The Russian Aerospace Forces and the Chinese People’s Liberation Army Air Force have conducted cooperative air patrols in the Pacific Rim, according to the Russian Defence ministry. Russian Aerospace Forces’ Tu-95ms Strategic Missile Carriers and the PLA Air Force’s Xian H-6 Strategic Bombers performed an air patrol over the Sea of Japan and the East China Sea. The Russian strategic missile carriers flew for roughly 13 hours.
The air group, escorted by Su-30sm Aerospace Forces aircrafts, were flanked by F-2s from the South Korean Air Force and F-15s from the Japanese Air Force at various points along the voyage. Russians stressed that both countries’ planes performed entirely in accordance with international law during their missions, and there would have been no violations of foreign airspace. They also indicated that the drill was carried out in accordance with the conditions of the 2022 Military Cooperation Plan and was not aimed at foreign countries.
China held another military exercise in the disputed South China Sea days before Biden’s trip to South Korea and Japan. Chinese long-range strategic bombers coordinated drills with the People‘s Liberation Army Navy’s Liaoning carrier group in the Western Pacific. The maneuvers were likely a reaction from Beijing to potential U.S. and Japanese support for Taiwan during a summit in Tokyo on 23 May and a Quadrilateral Security Dialogue (Quad) meeting with India and Australia in Japan on 24 May.
Two Xian H-6 bombers reportedly entered the Pacific Ocean through the Miyako Strait between Okinawa and Miyakojima on May 18. After looping the sea roughly 470 km south of Okinawa island, the bombers got back to China, Japanese Defense Minister Kishi revealed on 20 May. Bombers’ trajectory seemed tied to the presence of the Chinese aircraft carrier, Liaoning. Indeed, the Liaoning naval group stood 130 kilometers east of the bombers’ orbit on May 15, but Japan officials didn’t say where the carrier battle group has been between May 16-20.
Earlier this month, the PLA conducted maneuvers encircling and limiting Taiwan Island from the Philippine Sea to Taiwan’s east and from Japan to the south – a site many believe is ideal for avoiding external intervention if China begins a military reunification of Taiwan. A few days later, a Chinese People’s Liberation Army Air Force (PLAAF) WZ-10 assault helicopter and two Ka-28 Helix anti-submarine warfare helicopters set a dangerous precedent by flying over the so-called “median line,” an unofficial barrier that runs through the Taiwan Strait.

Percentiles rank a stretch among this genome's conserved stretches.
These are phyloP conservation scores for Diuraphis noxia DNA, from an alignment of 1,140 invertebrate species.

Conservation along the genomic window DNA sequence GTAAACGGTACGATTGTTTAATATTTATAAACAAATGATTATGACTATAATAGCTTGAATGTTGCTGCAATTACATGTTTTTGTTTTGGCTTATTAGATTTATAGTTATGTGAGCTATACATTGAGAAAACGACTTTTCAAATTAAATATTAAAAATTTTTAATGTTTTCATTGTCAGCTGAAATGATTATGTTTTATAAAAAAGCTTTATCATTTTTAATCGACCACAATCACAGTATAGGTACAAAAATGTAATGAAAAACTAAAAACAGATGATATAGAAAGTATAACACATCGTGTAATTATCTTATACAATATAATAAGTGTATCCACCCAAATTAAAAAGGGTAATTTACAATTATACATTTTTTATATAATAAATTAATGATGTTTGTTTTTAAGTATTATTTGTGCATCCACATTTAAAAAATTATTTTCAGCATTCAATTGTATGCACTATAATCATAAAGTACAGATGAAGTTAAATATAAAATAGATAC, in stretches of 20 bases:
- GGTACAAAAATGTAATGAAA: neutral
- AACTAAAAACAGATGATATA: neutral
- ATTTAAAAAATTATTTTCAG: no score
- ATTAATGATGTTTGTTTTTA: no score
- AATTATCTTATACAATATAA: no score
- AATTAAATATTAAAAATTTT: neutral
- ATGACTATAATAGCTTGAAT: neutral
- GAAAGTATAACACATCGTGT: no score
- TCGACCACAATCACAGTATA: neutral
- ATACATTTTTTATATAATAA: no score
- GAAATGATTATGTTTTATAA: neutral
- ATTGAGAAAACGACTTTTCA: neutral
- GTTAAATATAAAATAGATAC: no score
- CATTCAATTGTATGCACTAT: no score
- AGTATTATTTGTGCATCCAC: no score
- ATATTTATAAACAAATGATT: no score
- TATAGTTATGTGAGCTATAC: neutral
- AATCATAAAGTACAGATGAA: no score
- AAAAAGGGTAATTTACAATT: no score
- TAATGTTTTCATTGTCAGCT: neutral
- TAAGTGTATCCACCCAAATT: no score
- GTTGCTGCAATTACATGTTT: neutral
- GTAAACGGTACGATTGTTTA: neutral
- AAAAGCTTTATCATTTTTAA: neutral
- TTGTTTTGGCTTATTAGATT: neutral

Recently obtained satellite images revealed that China has built a training base with the layout of a mock-up ship anchored in a naval base matching one in northeast Taiwan, as well as other targets in Guam. Another set of photos discovered revealed a mock-up of a Japanese Air Self Defense Force (JASDF) in the Xinjiang desert, as previously reported by EurAsian Times.
Because of Taiwan’s geographical proximity to Japan, an invasion of Taiwan might have security implications for Japan, drawing Tokyo and Washington into the conflict. China has intimated on multiple occasions that it will not hesitate to reunify Taiwan with the Chinese mainland.
Beijing claims nearly the entire South China Sea, too. The border that China refuses to acknowledge was drawn with US backing during the cold war. To China’s chagrin, the key waterway has become a potential hotspot for Asian conflict, with Washington conducting periodic Freedom of Navigation Operations.
China is rushing toward the Pacific to challenge Western dominance and control. After negotiating a security treaty with the Solomon Islands, which might lead to a Chinese military installation 2,000 km from Australia, China is approaching Kiribati, which is near Hawaii. The US, for its part, has been rethinking its deployments to safeguard vulnerable borders. However, it has admitted that if it goes to war with China over Taiwan, it will face a logistical crisis.